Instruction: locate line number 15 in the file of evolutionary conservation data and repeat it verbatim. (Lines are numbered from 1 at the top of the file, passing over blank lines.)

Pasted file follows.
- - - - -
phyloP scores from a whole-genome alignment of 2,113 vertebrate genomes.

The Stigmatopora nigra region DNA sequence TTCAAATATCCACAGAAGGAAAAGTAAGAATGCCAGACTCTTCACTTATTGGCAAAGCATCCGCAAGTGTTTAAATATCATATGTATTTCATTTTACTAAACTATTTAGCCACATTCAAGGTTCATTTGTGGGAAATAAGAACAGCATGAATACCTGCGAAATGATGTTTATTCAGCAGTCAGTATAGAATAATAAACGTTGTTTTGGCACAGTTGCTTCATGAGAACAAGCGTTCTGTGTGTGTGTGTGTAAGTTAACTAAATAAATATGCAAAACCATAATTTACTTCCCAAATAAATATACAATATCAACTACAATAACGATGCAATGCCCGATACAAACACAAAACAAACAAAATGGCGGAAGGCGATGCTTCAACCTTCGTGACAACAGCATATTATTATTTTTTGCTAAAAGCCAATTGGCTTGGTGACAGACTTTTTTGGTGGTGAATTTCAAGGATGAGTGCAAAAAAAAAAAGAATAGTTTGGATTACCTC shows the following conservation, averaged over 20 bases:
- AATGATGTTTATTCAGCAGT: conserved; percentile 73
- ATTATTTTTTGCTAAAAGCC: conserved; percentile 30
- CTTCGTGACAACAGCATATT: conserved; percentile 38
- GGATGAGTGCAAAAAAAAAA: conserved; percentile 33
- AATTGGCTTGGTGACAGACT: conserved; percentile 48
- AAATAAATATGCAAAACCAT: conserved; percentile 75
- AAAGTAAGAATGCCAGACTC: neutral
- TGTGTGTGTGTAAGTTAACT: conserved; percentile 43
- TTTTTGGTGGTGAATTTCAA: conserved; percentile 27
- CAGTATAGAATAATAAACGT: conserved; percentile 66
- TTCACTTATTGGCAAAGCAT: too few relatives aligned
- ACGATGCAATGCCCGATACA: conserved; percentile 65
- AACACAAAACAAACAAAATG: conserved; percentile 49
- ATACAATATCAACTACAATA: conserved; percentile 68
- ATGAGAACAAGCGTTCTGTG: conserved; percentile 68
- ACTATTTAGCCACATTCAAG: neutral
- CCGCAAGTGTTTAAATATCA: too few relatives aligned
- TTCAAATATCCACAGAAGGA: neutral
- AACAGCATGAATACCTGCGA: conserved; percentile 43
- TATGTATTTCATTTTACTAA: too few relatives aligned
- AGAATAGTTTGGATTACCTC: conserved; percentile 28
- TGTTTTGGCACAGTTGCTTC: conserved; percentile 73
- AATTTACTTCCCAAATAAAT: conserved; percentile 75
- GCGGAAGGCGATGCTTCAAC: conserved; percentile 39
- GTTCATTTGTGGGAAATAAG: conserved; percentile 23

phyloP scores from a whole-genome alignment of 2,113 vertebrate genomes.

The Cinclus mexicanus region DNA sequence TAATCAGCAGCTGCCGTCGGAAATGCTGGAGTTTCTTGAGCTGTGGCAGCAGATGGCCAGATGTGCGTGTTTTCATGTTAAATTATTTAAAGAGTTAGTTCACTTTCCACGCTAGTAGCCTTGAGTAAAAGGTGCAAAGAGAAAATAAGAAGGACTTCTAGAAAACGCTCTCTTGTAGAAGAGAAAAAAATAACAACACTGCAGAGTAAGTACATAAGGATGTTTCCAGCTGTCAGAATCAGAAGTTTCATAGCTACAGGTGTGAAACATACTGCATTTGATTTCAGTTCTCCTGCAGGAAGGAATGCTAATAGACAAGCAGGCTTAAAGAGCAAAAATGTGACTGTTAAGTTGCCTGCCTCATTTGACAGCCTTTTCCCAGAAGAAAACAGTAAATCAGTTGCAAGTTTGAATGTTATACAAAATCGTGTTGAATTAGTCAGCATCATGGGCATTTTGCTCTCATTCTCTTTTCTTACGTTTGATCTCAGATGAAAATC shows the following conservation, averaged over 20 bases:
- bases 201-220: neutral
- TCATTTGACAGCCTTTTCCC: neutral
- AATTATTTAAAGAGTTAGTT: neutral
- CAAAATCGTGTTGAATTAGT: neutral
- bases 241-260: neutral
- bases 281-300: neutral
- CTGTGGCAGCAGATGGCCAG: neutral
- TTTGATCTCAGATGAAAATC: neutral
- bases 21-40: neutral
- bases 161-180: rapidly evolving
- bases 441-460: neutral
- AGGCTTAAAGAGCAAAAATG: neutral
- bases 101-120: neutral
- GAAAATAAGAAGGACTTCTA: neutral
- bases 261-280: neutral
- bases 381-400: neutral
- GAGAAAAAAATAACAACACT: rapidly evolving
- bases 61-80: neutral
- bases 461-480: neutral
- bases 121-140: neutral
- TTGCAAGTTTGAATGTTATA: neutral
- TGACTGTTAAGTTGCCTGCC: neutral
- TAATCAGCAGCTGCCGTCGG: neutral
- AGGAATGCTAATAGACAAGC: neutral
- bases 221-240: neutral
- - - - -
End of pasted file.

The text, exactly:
- AACACAAAACAAACAAAATG: conserved; percentile 49